Teaching data structures

3 minute read


This semester I am teaching CPSC 2232 Data Stuctures in the computer science and engineering department at Fairfield University. This is the first time I’ve ever taught a course on data structures, so I’ve been furiously digging at various resources to bring myself up to speed with it.

The course description says:

This course covers abstract data structures such as queues, stacks, heaps, linked lists, trees, graphs, hash tables, and sorting. Students apply data structure concept in advanced programming.

which is pretty short and sweet.

Which language?

The computer language that the students are most familiar with is Java, but I’ve been asked to also teach the course in C++. There are very few text books that do both, but I’ve found a pair by Goodrich, Tamasia, and Mount (C++) / Goldwasser (Java) that cover both languages.

How to introduce it?

Another aspect of this course is that the students may not have much programming experience before they take it. Thankfully, the prerequisite course started them on their programming journey.

However, I still want to get across to them how fundamental data structures are to programming without getting bogged down in syntax. So my first foray into this will be to start off with a graphical view of how the particular data structure works.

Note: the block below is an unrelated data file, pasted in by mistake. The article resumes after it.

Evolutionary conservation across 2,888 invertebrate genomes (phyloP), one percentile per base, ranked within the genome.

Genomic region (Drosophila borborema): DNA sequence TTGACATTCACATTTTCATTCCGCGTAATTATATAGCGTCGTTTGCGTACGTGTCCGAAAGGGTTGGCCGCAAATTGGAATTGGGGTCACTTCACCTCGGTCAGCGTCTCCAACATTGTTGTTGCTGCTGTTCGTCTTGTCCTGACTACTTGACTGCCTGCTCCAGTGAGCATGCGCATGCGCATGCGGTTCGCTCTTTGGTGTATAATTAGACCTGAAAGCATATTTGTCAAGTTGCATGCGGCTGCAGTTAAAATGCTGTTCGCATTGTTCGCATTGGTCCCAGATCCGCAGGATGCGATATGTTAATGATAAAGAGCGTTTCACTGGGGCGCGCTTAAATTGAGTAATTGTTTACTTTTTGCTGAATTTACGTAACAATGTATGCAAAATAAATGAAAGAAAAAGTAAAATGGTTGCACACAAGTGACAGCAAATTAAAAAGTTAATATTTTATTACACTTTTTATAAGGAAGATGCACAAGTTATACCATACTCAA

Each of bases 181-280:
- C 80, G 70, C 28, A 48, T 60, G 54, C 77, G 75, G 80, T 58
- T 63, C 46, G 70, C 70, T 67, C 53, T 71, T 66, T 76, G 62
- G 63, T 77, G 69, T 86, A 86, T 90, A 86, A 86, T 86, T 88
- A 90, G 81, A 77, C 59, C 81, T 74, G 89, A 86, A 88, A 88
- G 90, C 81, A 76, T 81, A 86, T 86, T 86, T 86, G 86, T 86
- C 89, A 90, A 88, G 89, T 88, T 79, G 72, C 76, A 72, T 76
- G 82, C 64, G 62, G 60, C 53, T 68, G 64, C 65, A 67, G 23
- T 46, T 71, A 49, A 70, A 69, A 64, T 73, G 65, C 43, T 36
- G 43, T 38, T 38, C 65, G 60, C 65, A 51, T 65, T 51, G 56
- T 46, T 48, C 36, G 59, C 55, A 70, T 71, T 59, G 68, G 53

One of the things that bugs me about software engineering education is that there seems to be a disconnect between the computing hardware and the computing software. The hardware has been following Moore’s Law and, in my view, this has led many software engineers to completely ignore any optimizations.

So, for this course, I want to start at the basic level and draw the data structures graphically first, before we start programming them.

Thankfully, there are some nice examples of this already available to get me started.

Array shown graphically

The diagram above was generated using the GraphViz software, which I’ve used before in generating directed graphs for college program prerequisite visualization.

The hope is that showing how the different data structures relate to actual memory locations will mean the students have a better appreciation of things that can go wrong with them.


Another thing that I want for each student is to give individual feedback. I can do this pretty easily for midterm and final exams using my online oral exam approach (needs to be written up!). However, giving students individual, detailed feedback for all aspects of all assignments is time-consuming.

I’ve found a nice site called Online GDB that allows instructors to set up assignments in the browser. It also allows students to complete the assignments in the browser. Even better, it allows the instructor to set up simple input / output test cases. Provided I put enough detailed test cases, the students can get detailed feedback on what their programs should be doing and what it’s not doing.

We’ll see how well that works… or not.